“That’s How He Changed My Life.”

Bb-glowing-gift-openSigh…we’re approaching the end of our holiday break. With most of the annual frenzy behind us, it’s a good time to grab a cup of coffee or hot chocolate and finish off the last of the now-slightly-stale Christmas cookies. We usually restrict our video selections to those can be watched in two or three minutes during a busy work day, but today we’re making an exception. If you don’t find this one worth 12 minutes and change of your time, you’re assigned to remedial Christmas and need to do the entire season over again.

Today we say thanks for a gift from Dr. Jason Warren and the Advising Workgroup at our college. Just before the holiday break, this team put together a bang-up day of professional development, reminding us that helping students involves a lot more than just spewing information in our classrooms. Given the time that has passed since some of us started college, it’s easy to forget what it’s like to feel confused and intimidated by the academic milieu. We forget, too, how having one caring person in our corner can make a world of difference.

So grab your hankie and enjoy this clip. Pay special attention at 5:15 to Owen’s description of how he felt when he first went out in his wheelchair.

What if we welcomed each new advisee as the lady at the beginning of the clip greets Owen: “Can I first say what a proud honor it is to meet you?” A little over-the-top, but quite true for the soldiers, veterans, and dependants who make up the bulk of my clients.

I hope to always be mindful that, as the narrator points out, “A friend doesn’t judge.”


Rescued by a Friend

Bb-glowing-gift-openToday I’m grateful for another gift that I’ve already unwrapped this year…the very special helping hand offered…and offered repeatedly…by Anne and Brian, aka World’s Best Office Mates. Maybe it’s happened to you: You return from a class that didn’t go anything like you’d hoped. Or a meeting that went south in the worst possible way. Or you’ve picked up the phone to receive unwelcome news about a friend or family member. Whatever the precipitating event, we’ve all had days that were simply nightmarish.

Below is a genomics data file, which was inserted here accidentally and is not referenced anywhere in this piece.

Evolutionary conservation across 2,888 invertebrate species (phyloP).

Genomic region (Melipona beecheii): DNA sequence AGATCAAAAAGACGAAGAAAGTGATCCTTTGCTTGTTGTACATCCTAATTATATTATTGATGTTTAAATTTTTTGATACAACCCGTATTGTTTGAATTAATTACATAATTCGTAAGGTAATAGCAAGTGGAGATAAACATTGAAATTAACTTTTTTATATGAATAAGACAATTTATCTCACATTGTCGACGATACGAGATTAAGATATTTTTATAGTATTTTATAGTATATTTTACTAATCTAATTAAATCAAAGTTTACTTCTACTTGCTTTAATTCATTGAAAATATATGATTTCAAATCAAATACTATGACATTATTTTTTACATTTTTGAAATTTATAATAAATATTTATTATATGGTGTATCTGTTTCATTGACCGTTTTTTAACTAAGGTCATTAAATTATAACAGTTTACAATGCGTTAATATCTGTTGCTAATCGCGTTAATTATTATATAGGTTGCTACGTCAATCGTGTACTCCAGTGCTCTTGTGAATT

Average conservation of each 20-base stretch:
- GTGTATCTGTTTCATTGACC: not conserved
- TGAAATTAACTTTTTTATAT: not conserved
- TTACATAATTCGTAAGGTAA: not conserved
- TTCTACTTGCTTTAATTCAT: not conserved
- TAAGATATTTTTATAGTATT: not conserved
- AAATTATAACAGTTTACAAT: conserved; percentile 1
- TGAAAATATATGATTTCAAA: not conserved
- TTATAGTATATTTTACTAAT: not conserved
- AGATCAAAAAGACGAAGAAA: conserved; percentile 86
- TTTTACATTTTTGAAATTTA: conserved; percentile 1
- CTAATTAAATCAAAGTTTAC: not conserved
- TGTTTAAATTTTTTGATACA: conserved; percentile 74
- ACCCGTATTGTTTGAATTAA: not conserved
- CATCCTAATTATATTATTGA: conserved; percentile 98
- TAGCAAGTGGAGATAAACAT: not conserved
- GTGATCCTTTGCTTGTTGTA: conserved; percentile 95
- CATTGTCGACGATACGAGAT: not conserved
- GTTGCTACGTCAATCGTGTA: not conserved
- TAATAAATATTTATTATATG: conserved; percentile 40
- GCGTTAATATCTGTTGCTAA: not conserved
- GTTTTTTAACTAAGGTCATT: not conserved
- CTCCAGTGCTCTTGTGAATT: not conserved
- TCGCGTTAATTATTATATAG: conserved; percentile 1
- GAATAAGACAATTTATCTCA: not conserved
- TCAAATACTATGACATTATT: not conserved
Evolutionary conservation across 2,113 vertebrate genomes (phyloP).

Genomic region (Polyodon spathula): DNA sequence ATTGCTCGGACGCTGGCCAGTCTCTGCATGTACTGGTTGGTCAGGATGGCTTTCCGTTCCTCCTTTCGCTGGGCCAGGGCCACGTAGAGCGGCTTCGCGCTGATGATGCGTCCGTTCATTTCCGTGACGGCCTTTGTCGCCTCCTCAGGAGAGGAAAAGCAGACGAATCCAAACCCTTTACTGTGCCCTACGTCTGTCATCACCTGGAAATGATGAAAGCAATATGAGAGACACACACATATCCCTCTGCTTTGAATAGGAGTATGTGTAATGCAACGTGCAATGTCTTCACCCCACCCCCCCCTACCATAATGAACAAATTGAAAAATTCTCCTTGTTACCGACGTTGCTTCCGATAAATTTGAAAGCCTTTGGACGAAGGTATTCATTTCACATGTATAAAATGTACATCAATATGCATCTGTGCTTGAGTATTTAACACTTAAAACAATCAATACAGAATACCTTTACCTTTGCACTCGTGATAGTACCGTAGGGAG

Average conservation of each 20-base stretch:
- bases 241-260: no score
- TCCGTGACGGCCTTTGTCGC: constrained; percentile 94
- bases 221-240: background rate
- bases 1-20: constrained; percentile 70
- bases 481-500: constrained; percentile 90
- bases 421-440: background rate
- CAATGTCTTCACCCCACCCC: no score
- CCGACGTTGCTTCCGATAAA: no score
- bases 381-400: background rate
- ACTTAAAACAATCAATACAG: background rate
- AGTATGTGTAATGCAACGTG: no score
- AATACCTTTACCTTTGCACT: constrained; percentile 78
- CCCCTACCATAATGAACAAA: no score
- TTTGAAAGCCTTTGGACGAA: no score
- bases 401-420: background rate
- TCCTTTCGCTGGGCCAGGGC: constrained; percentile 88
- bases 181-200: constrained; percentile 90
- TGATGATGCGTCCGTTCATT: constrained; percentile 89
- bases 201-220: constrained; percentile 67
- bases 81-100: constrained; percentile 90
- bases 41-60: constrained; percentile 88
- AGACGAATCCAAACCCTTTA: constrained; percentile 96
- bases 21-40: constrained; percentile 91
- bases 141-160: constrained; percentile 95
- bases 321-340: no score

When dealing with that “surely this is all a bad dream” situation, it’s good to have friends who wake you from the terror and then reassure you that you are still loved and valued. That’s what Brian and Anne do.

So Merry Christmas, my cubicle buddies. These pups are for you:


Who would YOU nominate for Santa’s “nice” list this year? Share with our readers, please!

Please…Swallow Your Pride

Bb-glowing-gift-openWe’re reflecting on the gifts that we have already unwrapped this year, especially those helping hands that made our lives more pleasurable. First up: Our college’s IT department. Kathy, Tony, Paula, and Chris-the-IT-Superhero have been endlessly patient, continuing to respond to my ridiculous and usually self-imposed techno-crises, despite the fact that my name is clearly visible on their caller ID. So thanks, HCC IT Team. Learning is a lot more pleasurable for teachers and students when the technology works! These turtles are for you:


Log in tomorrow to read about another gift…and don’t forget to share the ones you’ve received.

The Gift of a Little Hand

“Why are we here, if not to help each other?”

—William R. “Rusty” Nunn, Hopkinsville pedodontist extraordinaire.

Rusty almost certainly doesn’t remember saying those words, but I’ll never forget them. He had graciously agreed yet again to care for a child whose family could never have afforded desperately needed attention. As I apologized for imposing (yet again!) on his generous nature, he replied with the words written above.  They stuck. What a gift, not only to that child, but to me.

And so, during this season of getting gifts wrapped in bright paper, pleasureinlearning plans to reflect on the gifts that we’ve received all year long. Please feel free to chime in…just send me your thoughts by email or reply in the comments.

As we walked along the beach this morning searching for sea glass, we found this little plastic hand. My husband found it creepy, but to me it seemed an affirmation of the plan to acknowledge all the helping hands who’ve helped others this year. Tune in tomorrow for Part 1.

Little Hand, found 12/21/14 on Melbourne Beach, with sea glass. collection.

Little Hand, found 12/21/14 on Melbourne Beach, with sea glass. collection.

R2: Mouse Christmas

ReadingthuRsday-R2Every year, I lug out a festive holiday container filled with Christmas books I have collected over the years. I bought the container when my daughter was small, and each year I added a Christmas book or two to the collection. Of course, I am past the capacity of the festive holiday container, so a rather plain paper box contains the rest of my collection. Each year, long after my daughter is young enough to really want to do so, I read aloud from that stash of books. indexWhen I read aloud one of the books, I feel all her childhood Christmases rush back at me. The one book that says Christmas to me is The Mouse’s Christmas. I am afraid an English professor might not consider it a classic, but it withstands time for me.